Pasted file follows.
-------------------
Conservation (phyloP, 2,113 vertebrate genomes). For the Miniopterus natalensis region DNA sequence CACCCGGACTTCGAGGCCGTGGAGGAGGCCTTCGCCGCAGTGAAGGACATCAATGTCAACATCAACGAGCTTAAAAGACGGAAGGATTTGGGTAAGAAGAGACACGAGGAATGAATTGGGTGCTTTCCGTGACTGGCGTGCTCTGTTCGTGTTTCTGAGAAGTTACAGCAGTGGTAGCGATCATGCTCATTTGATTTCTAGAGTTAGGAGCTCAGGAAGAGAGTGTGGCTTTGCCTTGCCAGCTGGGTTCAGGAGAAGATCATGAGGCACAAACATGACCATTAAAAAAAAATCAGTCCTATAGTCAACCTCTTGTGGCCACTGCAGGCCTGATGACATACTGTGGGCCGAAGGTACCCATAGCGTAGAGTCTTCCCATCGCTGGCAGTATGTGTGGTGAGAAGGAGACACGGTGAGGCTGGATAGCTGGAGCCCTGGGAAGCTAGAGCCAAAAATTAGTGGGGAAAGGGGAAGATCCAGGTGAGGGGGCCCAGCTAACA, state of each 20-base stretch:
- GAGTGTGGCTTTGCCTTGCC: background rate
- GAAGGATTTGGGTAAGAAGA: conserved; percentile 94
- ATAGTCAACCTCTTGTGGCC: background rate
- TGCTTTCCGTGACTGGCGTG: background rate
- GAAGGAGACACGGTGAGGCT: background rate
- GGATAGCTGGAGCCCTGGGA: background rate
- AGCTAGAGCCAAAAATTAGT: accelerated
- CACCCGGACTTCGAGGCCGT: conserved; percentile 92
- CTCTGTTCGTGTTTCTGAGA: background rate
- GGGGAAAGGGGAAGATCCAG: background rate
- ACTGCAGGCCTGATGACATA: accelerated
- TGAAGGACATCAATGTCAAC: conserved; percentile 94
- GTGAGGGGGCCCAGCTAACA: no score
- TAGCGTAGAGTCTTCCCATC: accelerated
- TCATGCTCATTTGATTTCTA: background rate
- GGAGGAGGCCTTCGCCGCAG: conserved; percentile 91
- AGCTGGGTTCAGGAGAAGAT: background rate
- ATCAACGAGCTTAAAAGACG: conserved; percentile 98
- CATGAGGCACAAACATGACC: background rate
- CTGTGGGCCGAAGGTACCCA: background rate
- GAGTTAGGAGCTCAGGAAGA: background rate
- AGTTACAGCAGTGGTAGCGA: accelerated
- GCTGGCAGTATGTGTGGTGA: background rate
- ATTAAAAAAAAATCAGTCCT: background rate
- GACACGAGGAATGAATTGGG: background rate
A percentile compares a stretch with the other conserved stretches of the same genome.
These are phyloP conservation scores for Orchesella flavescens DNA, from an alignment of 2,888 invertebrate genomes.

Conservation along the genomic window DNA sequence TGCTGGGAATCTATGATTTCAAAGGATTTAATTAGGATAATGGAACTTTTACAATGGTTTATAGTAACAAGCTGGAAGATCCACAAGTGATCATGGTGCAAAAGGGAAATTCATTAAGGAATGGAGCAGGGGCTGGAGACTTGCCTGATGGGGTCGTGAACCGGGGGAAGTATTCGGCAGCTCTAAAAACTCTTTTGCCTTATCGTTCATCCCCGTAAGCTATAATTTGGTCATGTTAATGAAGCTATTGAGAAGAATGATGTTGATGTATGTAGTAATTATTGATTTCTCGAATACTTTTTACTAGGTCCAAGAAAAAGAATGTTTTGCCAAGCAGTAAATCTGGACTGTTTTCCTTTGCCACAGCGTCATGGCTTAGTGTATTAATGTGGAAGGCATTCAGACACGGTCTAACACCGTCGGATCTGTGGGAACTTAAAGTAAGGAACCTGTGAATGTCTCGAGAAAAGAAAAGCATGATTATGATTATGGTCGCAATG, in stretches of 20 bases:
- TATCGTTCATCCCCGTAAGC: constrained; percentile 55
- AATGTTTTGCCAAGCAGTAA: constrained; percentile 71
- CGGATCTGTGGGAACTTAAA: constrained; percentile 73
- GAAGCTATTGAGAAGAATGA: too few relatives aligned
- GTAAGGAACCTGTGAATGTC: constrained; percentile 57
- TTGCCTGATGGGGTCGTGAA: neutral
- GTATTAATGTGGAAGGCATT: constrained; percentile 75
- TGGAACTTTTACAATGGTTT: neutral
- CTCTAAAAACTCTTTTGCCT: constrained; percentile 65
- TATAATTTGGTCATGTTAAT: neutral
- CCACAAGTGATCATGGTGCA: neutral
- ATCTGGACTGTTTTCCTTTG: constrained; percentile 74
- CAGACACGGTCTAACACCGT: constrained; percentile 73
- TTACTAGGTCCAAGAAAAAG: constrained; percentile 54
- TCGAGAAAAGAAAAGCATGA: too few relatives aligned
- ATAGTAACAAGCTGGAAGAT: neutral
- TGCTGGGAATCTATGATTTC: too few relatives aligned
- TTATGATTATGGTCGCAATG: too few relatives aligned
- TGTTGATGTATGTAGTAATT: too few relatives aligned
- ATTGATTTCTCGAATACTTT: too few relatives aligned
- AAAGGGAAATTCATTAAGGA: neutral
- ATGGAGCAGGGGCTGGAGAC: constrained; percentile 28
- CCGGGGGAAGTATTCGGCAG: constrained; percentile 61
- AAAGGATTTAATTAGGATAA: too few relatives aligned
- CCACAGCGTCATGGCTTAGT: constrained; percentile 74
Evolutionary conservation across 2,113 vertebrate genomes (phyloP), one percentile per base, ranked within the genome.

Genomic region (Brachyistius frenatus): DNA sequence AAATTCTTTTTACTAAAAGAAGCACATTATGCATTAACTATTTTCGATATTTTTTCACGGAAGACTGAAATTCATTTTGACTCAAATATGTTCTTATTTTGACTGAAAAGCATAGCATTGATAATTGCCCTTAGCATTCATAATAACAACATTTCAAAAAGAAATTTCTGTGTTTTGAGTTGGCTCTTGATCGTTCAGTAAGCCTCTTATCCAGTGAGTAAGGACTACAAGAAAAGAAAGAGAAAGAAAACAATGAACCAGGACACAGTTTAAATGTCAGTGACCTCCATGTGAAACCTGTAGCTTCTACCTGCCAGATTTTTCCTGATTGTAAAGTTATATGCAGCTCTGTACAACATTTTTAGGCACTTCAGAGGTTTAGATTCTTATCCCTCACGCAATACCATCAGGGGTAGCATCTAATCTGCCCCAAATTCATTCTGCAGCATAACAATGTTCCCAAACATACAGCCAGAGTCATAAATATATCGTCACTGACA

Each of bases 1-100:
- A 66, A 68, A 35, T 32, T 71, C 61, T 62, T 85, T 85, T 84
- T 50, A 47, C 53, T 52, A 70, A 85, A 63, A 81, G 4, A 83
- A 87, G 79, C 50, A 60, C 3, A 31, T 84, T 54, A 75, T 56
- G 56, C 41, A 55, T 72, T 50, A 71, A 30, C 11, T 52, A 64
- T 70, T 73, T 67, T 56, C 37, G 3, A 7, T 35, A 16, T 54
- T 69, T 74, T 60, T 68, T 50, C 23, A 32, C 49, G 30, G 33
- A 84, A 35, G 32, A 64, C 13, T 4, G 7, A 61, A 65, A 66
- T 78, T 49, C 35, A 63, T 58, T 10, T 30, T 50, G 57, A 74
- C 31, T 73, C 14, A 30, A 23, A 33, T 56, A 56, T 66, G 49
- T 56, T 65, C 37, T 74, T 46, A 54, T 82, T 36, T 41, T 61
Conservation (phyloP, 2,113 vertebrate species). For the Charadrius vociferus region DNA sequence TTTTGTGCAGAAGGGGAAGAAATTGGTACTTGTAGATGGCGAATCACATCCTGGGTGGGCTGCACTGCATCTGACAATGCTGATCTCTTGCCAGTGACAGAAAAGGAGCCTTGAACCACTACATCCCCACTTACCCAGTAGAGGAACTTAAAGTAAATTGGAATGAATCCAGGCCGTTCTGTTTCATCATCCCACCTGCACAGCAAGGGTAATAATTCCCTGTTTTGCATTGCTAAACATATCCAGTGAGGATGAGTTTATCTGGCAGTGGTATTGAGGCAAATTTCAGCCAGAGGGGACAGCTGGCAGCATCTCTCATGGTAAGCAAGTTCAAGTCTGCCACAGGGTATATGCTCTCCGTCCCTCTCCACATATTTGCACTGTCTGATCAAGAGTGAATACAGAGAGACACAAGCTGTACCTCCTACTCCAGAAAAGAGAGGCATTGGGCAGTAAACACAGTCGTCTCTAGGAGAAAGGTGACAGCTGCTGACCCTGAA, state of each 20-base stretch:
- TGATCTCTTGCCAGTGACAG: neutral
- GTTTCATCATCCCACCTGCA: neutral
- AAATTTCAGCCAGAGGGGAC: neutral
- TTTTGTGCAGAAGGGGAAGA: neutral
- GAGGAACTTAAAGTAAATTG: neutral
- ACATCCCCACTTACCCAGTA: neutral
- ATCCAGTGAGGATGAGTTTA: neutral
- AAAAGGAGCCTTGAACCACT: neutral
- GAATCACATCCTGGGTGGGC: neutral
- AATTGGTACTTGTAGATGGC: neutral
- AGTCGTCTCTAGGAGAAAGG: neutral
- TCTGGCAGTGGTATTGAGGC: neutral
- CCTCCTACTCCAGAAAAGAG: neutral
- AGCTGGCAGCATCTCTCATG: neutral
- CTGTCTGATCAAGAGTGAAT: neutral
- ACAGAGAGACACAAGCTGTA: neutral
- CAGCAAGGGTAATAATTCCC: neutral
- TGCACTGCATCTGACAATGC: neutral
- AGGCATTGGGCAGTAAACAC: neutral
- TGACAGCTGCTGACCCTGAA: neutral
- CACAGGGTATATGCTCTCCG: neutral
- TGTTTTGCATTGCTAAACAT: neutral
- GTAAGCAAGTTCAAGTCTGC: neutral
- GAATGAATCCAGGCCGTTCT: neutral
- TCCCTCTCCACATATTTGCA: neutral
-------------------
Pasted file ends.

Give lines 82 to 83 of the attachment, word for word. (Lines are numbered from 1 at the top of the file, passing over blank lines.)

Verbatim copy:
- AGCTGGCAGCATCTCTCATG: neutral
- CTGTCTGATCAAGAGTGAAT: neutral